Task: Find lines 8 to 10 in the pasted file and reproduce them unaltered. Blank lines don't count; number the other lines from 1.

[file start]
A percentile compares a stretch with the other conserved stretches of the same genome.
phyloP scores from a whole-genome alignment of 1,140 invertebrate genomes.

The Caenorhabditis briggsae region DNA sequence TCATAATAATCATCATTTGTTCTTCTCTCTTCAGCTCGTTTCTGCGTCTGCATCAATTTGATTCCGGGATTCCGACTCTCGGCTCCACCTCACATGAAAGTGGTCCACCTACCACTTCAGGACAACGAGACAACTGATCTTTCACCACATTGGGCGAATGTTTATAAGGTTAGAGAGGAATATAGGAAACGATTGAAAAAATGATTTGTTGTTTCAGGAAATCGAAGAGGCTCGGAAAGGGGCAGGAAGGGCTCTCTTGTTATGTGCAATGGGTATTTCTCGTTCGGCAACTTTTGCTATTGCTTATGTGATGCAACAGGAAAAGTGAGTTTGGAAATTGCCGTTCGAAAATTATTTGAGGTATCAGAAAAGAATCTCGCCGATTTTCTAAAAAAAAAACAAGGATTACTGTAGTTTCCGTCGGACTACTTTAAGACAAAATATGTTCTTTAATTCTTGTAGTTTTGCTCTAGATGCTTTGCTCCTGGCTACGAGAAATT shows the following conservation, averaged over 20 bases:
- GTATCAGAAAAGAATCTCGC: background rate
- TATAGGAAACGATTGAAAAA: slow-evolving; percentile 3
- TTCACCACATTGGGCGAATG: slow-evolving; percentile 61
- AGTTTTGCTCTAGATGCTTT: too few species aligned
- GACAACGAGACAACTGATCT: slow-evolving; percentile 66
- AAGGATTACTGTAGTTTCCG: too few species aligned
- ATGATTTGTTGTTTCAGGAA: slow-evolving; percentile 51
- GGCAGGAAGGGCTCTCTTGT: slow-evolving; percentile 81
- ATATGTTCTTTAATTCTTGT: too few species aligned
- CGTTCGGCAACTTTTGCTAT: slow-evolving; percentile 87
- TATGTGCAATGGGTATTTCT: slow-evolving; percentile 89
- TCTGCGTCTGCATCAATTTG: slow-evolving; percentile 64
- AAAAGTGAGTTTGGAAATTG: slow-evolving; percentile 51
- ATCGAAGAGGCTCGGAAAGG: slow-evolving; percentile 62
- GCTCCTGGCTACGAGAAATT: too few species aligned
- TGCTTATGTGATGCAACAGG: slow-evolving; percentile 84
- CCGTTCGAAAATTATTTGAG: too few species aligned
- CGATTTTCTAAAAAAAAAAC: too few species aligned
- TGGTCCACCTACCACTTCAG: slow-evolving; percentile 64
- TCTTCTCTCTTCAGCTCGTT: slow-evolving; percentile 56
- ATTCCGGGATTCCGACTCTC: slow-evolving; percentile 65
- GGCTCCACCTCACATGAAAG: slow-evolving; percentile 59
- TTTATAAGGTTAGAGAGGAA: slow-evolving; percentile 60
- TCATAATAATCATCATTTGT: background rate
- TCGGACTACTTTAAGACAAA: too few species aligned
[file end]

- GACAACGAGACAACTGATCT: slow-evolving; percentile 66
- AAGGATTACTGTAGTTTCCG: too few species aligned
- ATGATTTGTTGTTTCAGGAA: slow-evolving; percentile 51